The Washington Times published my On Crime column on O. Henry’s 101 stories.
Every Christmas season, I watch about a dozen or so favorite holiday films. One of them is “O. Henry’s Full House.” The 1952 film offers five adaptations of O. Henry’s great short stories with Christmas themes. The film features fine directors for each story, such as Henry Hathaway, Howard Hawks, Henry King, and notable actors as Charles Laughton, Fred Allen, and Marilyn Monroe. Author John Steinbeck is the film’s narrator.
The film highlights O. Henry’s humor, drama, pathos, and irony. The stories presented in the film are “The Gift of the Magi,” “The Ransom of Red Chief,” “The Cop and the Anthem,” “The Last Leaf,” and my favorite, “The Clarion Call.” The story stars Dale Robinson as a cop who is indebted to a crook portrayed by Richard Widmark.
O. Henry, the pen name of William Sidney Porter, has many admirers, like me, and those admirers will enjoy a new collection of his stories published by the Library of America, called “O. Henry’s 101 Stories.”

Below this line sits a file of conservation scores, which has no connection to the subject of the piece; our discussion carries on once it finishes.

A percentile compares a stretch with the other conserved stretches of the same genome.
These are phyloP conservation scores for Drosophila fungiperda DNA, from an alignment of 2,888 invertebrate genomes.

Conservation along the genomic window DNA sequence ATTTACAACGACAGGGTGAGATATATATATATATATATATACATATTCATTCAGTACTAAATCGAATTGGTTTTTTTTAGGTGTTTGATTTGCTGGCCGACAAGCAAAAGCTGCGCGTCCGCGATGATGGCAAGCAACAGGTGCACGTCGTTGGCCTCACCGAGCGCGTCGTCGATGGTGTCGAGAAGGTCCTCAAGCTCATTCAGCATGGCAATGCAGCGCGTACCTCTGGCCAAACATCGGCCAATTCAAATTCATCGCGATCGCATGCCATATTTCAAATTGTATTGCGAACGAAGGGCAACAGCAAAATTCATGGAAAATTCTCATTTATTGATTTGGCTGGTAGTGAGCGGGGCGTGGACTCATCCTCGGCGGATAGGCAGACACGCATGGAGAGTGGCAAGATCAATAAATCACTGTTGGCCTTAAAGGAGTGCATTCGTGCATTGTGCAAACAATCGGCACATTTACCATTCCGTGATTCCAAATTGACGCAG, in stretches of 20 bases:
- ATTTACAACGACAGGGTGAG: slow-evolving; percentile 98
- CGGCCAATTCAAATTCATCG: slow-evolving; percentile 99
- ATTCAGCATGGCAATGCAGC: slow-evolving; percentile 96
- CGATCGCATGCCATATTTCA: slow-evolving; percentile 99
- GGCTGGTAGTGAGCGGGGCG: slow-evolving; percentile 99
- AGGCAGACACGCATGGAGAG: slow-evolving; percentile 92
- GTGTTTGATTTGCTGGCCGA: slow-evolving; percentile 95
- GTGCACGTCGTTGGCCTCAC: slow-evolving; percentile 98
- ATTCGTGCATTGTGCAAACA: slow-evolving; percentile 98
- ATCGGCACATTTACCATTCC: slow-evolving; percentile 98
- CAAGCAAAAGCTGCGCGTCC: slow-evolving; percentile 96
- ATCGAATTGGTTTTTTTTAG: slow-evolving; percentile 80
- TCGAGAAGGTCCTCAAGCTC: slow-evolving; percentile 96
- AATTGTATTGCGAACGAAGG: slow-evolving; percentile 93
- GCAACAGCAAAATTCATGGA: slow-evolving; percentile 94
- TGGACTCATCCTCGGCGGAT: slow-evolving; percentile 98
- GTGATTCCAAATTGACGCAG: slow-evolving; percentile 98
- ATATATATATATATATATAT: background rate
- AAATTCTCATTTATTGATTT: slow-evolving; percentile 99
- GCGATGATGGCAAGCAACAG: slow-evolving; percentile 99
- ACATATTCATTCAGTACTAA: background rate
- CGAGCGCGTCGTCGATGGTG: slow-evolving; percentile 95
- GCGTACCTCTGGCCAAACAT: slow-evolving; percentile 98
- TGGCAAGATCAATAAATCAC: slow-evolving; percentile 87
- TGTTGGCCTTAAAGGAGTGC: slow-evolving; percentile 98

As crime is my primary interest and beat, I particularly love O. Henry’s short stories about crime. There are several crime stories in “O. Henry’s 101 Stories,” such as the classic “A Retrieved Reformation,” “After Twenty Years,” and “The Girl and the Graft.”
“O. Henry’s 101 Stories” was edited by Ben Yagoda. He noted although that although O. Henry is mostly known for stories with a twist ending, such as “The Gift of the Magi,” the majority of his stories do not have surprise endings and are not sentimental.
You can read the rest of the column via the below link:
My favorite O. Henry short story, The Clarion Call, was not included in O. Henry's 101 Stories, but you can read the story via the below link:
You can also watch the film O. Henry's Full House free via the below link:
Note: The above photo is of Dale Robinson and Richard Widmark from The Clarion Call in O. Henry's Full House.